Five craziest European Championship moments
Robbie Purves | June 7, 2016
As Europe’s finest footballing nations flock to France for Euro 2016 this summer, they take with them potential heroes and villains that will emerge from the competition.
Throughout the decades there have been some many memorable moments, so Coral takes a look at some of the craziest moments of the European Champions…
Rooney injury – 2004
After scoring four goals in the opening three games of Euro 2004, 18-year-old Wayne Rooney hobbled off in the quarter-final against Portugal with a broken metatarsal. England looked set to reach the latter stages of the tournament until that point, but the injury made a huge impact on the field and damaged morale off it.
However, the squad was supposedly the Three Lions’ ‘Golden Generation’ and the loss of a teenager shouldn’t have led to an early flight home. Another international tournament, another disappointment.
England lost their opening game to France, but blasted their way past Switzerland and Croatia with Rooney lighting up the tournament. The then Everton striker, limped off during the quarter-final defeat to Portugal and was replaced by Darius Vassell.
Rooney moved to Manchester United later that summer and scored a hat-trick against Fenerbahce on his debut.
Spain show grit against Yugoslavia – 2000
Before Spain finally got their 44-year trophy-less monkey off their back at Euro 2008, La Roja was the consistent underachiever of international football.
In 2000, Spain had to collect three points from their final group game against Yugoslavia, if recent history was anything to go by, Spain would choke. However, the narrative was broken when Jose Antonio Camacho’s outfit beat their opponents 4-3.
Spain fell behind to a tough, wily Yugoslavian team, who played much of the second half with 10 men after current Fulham boss Slavisa Jokanovic saw red. However, even as Spain tied it at 3-3 thanks to Gaizka Mendieta’s penalty, they were heading out of the competition thanks to Norway’s goalless draw with Slovenia.
The Spanish bench waved the players forward in search of a winner and Alfredo Perez wrote himself into La Roja folklore with a historic goal that sent Spain’s travelling contingent crazy in Bruges. Vicente del Bosque’s men are 9/2 to win Euro 2016.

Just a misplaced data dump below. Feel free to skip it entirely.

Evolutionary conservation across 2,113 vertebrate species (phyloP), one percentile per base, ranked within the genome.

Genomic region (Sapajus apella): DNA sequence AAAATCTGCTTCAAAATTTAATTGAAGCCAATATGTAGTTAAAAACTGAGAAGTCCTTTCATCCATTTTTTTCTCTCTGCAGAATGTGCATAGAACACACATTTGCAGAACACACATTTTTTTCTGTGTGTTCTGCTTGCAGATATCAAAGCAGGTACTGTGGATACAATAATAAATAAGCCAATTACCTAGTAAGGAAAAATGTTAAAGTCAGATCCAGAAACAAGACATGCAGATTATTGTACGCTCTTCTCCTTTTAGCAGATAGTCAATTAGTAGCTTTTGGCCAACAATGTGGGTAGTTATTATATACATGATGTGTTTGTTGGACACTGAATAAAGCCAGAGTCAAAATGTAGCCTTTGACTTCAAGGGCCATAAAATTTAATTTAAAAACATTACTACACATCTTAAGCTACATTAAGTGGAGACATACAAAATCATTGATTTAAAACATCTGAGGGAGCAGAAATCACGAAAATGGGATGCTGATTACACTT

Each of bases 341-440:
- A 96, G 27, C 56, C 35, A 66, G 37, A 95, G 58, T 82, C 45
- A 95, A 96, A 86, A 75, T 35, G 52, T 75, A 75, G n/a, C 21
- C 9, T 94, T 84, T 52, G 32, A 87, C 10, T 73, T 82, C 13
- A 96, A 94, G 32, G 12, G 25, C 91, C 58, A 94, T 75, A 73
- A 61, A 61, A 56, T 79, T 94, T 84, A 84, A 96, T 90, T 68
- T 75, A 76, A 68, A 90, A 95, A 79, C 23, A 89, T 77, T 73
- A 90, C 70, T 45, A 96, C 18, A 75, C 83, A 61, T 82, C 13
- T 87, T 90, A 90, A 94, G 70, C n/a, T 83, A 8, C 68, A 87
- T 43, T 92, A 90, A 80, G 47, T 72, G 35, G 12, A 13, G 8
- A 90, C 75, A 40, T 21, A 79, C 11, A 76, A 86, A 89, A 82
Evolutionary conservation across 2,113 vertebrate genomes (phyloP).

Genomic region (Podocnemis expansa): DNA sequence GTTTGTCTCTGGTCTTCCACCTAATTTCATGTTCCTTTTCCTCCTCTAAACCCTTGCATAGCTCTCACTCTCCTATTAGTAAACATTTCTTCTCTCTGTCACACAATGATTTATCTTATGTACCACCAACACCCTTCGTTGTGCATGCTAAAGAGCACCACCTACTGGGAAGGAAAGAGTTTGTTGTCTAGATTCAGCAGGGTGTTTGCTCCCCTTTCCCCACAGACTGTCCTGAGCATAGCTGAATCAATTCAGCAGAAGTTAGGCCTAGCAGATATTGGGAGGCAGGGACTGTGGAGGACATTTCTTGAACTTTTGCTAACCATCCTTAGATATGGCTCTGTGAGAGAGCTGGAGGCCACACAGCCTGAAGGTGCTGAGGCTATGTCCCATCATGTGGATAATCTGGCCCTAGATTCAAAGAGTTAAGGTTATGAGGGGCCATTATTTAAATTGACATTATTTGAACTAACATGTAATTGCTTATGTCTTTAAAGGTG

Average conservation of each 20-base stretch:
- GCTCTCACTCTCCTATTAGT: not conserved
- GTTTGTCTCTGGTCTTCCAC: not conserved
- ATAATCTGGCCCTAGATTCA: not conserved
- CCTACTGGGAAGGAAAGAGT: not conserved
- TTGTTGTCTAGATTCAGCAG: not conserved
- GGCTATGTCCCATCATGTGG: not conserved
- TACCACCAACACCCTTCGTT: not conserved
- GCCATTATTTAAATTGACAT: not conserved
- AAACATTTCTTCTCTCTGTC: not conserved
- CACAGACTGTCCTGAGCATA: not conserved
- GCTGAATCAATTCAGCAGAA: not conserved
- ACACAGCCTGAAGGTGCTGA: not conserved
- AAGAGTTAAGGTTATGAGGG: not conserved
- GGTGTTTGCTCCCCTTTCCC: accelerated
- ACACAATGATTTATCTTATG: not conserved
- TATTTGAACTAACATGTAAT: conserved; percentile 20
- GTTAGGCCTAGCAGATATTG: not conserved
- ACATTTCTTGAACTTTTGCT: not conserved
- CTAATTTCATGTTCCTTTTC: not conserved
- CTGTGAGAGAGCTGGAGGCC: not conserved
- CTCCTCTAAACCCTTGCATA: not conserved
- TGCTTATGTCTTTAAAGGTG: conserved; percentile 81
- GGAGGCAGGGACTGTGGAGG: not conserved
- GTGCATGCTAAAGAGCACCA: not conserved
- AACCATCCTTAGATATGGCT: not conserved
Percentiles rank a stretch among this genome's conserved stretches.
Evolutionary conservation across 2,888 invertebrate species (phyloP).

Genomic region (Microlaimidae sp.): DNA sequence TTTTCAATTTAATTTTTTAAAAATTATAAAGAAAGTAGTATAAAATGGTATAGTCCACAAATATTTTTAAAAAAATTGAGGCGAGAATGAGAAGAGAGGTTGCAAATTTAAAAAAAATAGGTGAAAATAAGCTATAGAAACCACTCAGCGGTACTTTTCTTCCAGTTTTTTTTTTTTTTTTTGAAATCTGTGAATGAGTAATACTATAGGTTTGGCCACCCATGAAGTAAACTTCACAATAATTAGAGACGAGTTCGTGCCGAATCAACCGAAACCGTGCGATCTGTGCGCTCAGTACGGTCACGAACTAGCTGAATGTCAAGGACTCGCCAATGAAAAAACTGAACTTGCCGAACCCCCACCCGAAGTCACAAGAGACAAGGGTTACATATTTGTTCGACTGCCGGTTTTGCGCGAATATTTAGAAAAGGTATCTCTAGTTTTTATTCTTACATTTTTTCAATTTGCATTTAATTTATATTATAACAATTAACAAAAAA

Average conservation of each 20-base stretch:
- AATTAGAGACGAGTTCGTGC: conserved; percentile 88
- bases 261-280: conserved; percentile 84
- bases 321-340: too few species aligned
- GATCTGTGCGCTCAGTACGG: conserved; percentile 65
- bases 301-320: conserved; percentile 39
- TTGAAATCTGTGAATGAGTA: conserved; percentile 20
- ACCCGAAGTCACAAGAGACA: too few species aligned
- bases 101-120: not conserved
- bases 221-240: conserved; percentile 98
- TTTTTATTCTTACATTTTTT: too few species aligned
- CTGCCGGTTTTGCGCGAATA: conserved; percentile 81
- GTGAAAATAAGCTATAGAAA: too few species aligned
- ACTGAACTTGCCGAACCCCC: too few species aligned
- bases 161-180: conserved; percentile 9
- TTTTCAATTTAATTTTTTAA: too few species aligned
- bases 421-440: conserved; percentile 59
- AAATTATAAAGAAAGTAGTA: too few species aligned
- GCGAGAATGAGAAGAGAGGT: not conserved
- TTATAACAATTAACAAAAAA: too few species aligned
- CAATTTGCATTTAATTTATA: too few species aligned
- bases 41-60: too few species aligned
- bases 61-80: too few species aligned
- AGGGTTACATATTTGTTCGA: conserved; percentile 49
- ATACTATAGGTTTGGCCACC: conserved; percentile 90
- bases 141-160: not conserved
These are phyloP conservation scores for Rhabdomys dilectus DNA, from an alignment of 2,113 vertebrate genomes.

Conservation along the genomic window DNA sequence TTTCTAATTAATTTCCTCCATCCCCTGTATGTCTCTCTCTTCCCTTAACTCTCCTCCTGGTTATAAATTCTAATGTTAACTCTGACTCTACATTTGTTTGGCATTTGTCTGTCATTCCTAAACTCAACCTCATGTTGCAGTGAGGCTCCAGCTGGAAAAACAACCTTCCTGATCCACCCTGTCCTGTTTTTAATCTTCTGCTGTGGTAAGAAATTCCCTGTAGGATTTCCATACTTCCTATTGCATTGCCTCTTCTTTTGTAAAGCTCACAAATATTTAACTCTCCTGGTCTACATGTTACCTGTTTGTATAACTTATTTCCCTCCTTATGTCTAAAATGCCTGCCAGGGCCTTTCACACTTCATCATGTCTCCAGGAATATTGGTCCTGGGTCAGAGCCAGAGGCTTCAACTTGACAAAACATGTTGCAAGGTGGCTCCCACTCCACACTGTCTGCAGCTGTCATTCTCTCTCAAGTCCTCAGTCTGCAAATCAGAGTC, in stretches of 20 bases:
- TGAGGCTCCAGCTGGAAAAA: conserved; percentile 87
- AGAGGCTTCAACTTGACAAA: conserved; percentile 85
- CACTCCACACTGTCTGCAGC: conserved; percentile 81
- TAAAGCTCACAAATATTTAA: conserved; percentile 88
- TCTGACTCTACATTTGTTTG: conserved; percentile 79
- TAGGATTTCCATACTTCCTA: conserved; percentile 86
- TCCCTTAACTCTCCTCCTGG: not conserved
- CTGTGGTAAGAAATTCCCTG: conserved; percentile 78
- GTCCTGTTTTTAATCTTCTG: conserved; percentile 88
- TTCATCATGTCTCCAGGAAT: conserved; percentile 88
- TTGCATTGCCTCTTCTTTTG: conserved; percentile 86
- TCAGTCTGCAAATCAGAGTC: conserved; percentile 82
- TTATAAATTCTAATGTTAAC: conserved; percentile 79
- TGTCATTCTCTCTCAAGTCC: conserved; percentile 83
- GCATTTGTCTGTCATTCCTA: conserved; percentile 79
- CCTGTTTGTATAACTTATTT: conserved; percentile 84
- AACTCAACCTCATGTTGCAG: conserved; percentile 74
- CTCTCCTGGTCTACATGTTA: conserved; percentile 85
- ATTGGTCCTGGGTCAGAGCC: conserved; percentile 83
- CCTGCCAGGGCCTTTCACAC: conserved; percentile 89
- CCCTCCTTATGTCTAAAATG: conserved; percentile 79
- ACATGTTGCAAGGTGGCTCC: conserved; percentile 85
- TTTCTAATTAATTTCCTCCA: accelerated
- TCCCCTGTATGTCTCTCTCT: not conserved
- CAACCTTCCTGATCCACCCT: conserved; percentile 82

Trezeguet golden goal – 2000
Italy’s Marco Delvecchio gave his nation the lead in the 55th minute and they held on until the final minute of injury time. Step up Sylvain Wiltord, the winger crashed a low daisy cutting shot past Italian keeper Francesco Toldo to take the game into extra time.
However, the drama wasn’t over yet. France won the game just before half-time in extra-time when Robert Pires cut the ball back for David Trezeguet to rifle in the golden goal and win Euro 2000 for France.
Dentist chair – 1996
Like every tournament, England went into Euro ’96 with the belief and confidence they could win it and ‘bring football home’. However, they were booted out by Germany on, you guessed it, penalties in the semis.
Paul Gascoigne had been under the media’s scrutiny for his part in the ‘Dentist Chair’ antics during a pre-tournament trip in Hong Kong – but his superb strike against Scotland in the group stage silenced some of those critics.
Alan Shearer put England in front, but Scotland had the chance to equalise through a penalty taken by Gary McAllister. He missed, and less than a minute later Gascoingne flicked the ball over helpless Colin Hendry, then smashed home a volley passed Andy Gorum.
The following celebration goes down as one of the craziest moments in European Championship history.
Panenka pen – 1976
Antonin Panenka’s iconic penalty for Czechoslovakia to beat West Germany in a shootout in the final of Euro 1976, is a legendary Euros moment.
The audacious chip, has been much emulated since, and has become known over the years as the ‘Panenka penalty’.
Panenka came to international prominence playing for Czechoslovakia in the 1976 European Championship. Czechoslovakia reached the final, where they faced West Germany. After extra time, the result was 2–2, and so the first penalty shootout in a European Championships final ensued. The first seven pens found the back of the net, until West Germany’s fourth penalty taker, Uli Hoeness, ballooned his shot over the bar.
With the score 4–3, Panenka stepped up and scored, the sheer cheek of the goal led a watching French journalist to dub Panenka ‘a poet’.
Flip of a coin – 1968
The coin toss has been used on plenty of occasions to decide something more than just the kick-off, for instance who uses the home dressing room on neutral ground, but by far the most important and high-profile occurrence was the semi-final of the 1968 European Championship.
Italy and the USSR could not be split despite 120 minutes of play, the game ending 0-0 after extra time. So, with the penalty shootout not introduced until two years later, it fell to a trusty coin toss. After much deliberation on which currency the coin would be, buts lets face it, it wouldn’t really matter, a Dutch guilder was flipped into the air and fell on tails, sending Italy through to the final – which they won.